Lucy McKillop, Clear Channel’s Head of Brand Marketing, talks through the success of street photography competition MyTown, changes she’s seen occurring across the industry, and how she knows the humble poster will live forever.
“My responsibility” Lucy begins, “is to plan the strategic route of the Clear Channel brand, as well as think about sponsorship, events, and creative initiatives. It’s a role with lots of variety and as a team we’re proud to be responsible for some amazing events and projects. A neat equation I saw recently for measuring a brand’s strength is to multiply the company’s visibility by its reputation. In my view it’s a brilliant summary, and I think it’s something Clear Channel does well; we want to be as visible as possible with our events and projects, while raising our reputation, which in turn helps strengthen our brand.”
One of these projects is Clear Channel’s current street photography competition MyTown. With the shortlist having just been released, we asked Lucy about this year’s success.
“MyTown is really exciting and still quite young. It’s only in its second year, but entries have more than doubled in 2018. I think it might be my favourite project to work on.” Lucy explains. “It has lots of facets, and it’s our most consumer facing project. Of course we engage with our Out of Home friends and family, but MyTown does go beyond our usual reach – it takes what we’re saying in the creative space to a wider variety of people by working with publications such as Stylist and Creative Review. And that’s hugely important because a massive part of what MyTown is about is promoting the arts and creativity in general, all the while demonstrating the dexterity of our products. Ultimately, I love it because we get to see some genuinely amazing photography that truly celebrates the vibrancy and diversity of the UK. This year’s shortlist definitely reflects that. ”
Lucy is quick to add that every project, and especially Clear Channel’s two main events, the Outdoor Media Awards, and the annual Upfronts, are significant and important in their own ways.
“Our events are probably the most important and regular physical brand touchpoint for us with our customers. The Outdoor Media Awards, which we’ve been running for the past 12 years, in partnership with Campaign Magazine, are fantastic because it shows Clear Channel collaborates, celebrates, and supports amazing Out of Home (OOH) campaigns from every corner of the industry. Our annual Upfronts, where we discuss our successes and future ambitions, is an extremely popular event across the industry and it’s nice to be known as a company that’s not only leading the Out of Home industry, but as one that also puts on a bloody good knees-up!”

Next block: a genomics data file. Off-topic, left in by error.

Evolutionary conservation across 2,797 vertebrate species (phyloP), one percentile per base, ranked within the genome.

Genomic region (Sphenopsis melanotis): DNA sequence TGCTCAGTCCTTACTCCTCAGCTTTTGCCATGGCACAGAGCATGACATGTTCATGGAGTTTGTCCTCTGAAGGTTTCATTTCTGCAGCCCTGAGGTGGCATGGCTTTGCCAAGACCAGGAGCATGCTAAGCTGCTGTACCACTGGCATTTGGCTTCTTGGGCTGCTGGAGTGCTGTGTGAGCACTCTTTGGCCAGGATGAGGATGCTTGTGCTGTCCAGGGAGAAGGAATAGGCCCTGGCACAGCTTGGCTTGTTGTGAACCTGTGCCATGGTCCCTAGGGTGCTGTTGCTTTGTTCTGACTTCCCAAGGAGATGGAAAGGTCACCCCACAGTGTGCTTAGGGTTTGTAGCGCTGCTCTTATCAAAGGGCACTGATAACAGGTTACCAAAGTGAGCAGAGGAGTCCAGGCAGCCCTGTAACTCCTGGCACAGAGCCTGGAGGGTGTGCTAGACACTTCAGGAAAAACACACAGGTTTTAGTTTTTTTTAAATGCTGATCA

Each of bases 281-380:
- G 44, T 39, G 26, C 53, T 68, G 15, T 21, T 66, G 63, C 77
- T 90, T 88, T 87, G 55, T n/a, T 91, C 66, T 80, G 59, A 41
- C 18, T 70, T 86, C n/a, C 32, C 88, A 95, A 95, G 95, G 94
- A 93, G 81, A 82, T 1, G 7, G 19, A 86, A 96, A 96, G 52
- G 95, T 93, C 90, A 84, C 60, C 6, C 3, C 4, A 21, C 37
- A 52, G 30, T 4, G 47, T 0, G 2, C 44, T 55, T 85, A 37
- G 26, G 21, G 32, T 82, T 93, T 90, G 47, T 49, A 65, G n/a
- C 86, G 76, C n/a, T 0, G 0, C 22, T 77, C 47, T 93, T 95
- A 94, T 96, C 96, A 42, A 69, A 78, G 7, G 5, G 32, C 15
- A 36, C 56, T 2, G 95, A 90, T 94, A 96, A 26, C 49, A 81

There was a time when Lucy, still fairly new to Out of Home, couldn’t have imagined later on she’d be working to deliver events she regarded at the time to be some of the best in the industry.
“I started in a Sales Assistant role at JCDecaux” Lucy says, “before moving into administrative and then marketing roles at the specialist agency Rapport. I decided early on that Out of Home was the place for me. I have always loved the people and overall industry. I started at Clear Channel in 2015 marketing Storm, before moving to work on more general marketing and comms, before stepping up to work across the whole Clear Channel brand. I’ve seen my role at Clear Channel change and fluctuate over the years, and it’s fantastic to sit within a diverse Marketing Team with a variety of working styles, who are open and supportive of one another and consequently achieve great successes.”
As someone who’s knowledgeable about of Out of Home, we asked, what does Lucy think the future will look like?
“We know that Out of Home isn’t the newest, and historically hasn’t necessarily been regarded as the sexiest medium,” she says, “but it has successfully innovated its way through a wild time in media and we should be proud of our achievements. In regards to the future, well…if you’d asked me even a year ago, there’s no way I’d have predicted what’s happened with Global. It’s an exciting time and it’s going to be interesting to see what this means for the industry.”
“Long term though?” Lucy ponders. “Again, it’s hard to say, but I think we’re moving into a space where we’re no longer just innovating for innovation’s sake – shiny new technology isn’t quite enough anymore. I’d say now as a company, and as an industry, we’re thinking about how innovation can solve wider global challenges, such as air pollution or the increase in homelessness. I’m excited for the future, Out of Home is the oldest advertising medium – it’s gone from pre-historic cave paintings, wanted posters in the Wild West, through billboards covering bomb sites in WWII, and bus shelter 6 sheets in the ‘60s, so I know posters will always be relevant to us, and will always have a place in our world.”